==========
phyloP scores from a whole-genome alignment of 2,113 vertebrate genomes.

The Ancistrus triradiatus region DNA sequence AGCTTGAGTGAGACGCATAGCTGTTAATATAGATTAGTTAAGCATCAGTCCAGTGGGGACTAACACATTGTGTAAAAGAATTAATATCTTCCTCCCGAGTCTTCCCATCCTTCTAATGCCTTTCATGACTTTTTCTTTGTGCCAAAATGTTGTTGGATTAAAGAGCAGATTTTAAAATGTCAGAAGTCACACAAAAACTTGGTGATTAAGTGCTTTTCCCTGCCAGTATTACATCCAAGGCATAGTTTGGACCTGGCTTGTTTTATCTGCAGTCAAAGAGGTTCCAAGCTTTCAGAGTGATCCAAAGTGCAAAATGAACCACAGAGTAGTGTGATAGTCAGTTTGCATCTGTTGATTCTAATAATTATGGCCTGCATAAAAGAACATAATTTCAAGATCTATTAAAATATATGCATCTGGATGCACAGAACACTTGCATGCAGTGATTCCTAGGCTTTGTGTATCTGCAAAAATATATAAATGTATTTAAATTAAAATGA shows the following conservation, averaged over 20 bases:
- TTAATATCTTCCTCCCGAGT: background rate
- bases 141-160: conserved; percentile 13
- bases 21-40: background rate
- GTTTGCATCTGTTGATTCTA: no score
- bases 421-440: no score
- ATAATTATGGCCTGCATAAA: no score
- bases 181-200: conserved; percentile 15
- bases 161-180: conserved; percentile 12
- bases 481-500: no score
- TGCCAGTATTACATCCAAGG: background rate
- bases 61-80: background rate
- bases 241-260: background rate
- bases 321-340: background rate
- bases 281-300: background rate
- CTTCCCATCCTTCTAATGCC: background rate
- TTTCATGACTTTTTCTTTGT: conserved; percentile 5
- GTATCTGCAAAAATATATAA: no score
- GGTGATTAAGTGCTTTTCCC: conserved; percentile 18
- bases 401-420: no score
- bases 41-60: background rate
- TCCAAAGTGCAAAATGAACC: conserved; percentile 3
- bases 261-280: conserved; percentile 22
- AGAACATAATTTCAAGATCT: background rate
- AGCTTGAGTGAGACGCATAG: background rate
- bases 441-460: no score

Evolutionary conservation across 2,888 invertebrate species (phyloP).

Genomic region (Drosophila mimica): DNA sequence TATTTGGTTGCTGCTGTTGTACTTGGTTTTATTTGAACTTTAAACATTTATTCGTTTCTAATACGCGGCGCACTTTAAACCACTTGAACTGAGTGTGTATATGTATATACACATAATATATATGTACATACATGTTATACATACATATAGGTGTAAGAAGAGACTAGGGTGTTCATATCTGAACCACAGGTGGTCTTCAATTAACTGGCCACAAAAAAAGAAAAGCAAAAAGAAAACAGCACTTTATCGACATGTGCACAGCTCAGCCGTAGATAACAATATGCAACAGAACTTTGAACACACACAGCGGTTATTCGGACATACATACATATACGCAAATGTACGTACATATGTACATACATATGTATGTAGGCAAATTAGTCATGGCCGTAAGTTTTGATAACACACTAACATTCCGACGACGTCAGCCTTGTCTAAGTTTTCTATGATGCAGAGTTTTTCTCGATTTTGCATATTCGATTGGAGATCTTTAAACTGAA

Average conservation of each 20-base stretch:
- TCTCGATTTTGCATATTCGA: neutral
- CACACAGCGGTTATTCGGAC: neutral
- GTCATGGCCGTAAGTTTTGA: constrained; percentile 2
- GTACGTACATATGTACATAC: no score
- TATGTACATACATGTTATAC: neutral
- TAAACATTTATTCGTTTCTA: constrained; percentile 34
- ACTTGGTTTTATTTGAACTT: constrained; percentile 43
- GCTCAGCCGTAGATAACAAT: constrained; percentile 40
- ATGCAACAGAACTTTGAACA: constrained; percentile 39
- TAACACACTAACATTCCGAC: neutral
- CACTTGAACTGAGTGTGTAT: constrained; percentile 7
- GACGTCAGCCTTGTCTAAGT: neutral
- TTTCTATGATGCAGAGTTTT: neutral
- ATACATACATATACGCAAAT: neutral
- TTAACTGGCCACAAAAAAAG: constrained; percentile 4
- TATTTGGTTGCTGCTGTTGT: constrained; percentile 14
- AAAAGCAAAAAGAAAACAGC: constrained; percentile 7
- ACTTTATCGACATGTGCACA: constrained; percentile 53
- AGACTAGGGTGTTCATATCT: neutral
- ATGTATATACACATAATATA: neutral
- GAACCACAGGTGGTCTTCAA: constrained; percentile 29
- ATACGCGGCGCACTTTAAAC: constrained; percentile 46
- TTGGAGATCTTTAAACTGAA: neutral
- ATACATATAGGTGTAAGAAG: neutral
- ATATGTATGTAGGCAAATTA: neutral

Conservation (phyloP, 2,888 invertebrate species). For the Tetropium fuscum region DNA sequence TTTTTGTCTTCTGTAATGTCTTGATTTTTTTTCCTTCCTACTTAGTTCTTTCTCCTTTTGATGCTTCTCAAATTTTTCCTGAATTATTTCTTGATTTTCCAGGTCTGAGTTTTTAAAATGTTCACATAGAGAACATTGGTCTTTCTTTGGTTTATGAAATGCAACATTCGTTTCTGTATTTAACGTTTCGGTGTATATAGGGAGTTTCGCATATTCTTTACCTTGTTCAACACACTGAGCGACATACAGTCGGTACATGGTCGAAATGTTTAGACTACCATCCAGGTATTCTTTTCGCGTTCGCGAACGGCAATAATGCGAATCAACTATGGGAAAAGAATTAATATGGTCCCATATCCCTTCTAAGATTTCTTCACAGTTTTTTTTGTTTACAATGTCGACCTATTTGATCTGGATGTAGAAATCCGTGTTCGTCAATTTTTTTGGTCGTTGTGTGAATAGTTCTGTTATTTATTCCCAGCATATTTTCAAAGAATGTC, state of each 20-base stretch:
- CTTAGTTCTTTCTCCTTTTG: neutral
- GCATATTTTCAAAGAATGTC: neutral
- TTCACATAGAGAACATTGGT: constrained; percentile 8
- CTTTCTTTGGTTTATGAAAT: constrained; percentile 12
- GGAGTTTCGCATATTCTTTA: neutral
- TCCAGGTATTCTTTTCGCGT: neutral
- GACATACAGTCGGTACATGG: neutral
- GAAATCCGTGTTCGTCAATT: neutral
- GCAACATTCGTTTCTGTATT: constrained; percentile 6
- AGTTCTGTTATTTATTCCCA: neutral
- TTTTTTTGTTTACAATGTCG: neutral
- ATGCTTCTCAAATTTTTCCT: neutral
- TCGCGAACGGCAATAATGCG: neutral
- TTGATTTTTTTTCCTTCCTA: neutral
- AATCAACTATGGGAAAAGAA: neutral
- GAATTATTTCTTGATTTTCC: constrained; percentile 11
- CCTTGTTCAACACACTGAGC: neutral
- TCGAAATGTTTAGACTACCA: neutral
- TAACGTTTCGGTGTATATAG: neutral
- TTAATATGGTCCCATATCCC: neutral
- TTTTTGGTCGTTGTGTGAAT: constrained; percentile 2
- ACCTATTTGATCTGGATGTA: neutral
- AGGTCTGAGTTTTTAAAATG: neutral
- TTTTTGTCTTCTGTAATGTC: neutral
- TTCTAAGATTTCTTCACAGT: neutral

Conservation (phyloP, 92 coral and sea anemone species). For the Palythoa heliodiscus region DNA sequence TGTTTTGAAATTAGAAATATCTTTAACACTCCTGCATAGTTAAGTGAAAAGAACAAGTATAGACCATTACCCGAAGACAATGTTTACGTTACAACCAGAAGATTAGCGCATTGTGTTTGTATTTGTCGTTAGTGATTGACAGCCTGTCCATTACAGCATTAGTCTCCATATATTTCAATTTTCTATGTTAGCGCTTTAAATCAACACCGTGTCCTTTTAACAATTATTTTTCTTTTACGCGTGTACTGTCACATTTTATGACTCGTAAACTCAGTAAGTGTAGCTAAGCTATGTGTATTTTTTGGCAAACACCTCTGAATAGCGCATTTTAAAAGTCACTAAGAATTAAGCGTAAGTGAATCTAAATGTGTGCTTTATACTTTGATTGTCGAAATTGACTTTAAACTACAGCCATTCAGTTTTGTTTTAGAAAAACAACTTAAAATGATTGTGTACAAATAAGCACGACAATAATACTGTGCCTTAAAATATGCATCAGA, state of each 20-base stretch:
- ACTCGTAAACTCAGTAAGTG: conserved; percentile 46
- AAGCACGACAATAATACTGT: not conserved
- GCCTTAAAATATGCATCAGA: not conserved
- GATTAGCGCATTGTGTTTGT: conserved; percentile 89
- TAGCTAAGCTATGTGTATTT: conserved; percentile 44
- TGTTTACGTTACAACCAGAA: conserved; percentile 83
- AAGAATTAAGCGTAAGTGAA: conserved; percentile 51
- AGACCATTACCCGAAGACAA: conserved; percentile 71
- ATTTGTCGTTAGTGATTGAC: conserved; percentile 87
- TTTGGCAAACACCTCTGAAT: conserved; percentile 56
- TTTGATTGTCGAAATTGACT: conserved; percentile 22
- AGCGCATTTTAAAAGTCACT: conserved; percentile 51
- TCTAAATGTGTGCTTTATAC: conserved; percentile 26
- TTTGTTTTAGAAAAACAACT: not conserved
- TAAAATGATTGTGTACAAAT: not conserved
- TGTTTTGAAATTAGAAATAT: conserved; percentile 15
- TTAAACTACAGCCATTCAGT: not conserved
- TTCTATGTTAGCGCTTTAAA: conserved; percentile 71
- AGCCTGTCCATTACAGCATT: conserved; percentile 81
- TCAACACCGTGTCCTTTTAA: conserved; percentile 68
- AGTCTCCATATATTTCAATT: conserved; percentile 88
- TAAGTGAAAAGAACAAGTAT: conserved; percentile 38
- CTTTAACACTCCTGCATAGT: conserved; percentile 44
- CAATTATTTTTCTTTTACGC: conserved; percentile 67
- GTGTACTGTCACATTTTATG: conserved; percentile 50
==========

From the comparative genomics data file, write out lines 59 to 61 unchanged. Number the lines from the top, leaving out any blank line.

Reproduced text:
- TTCACATAGAGAACATTGGT: constrained; percentile 8
- CTTTCTTTGGTTTATGAAAT: constrained; percentile 12
- GGAGTTTCGCATATTCTTTA: neutral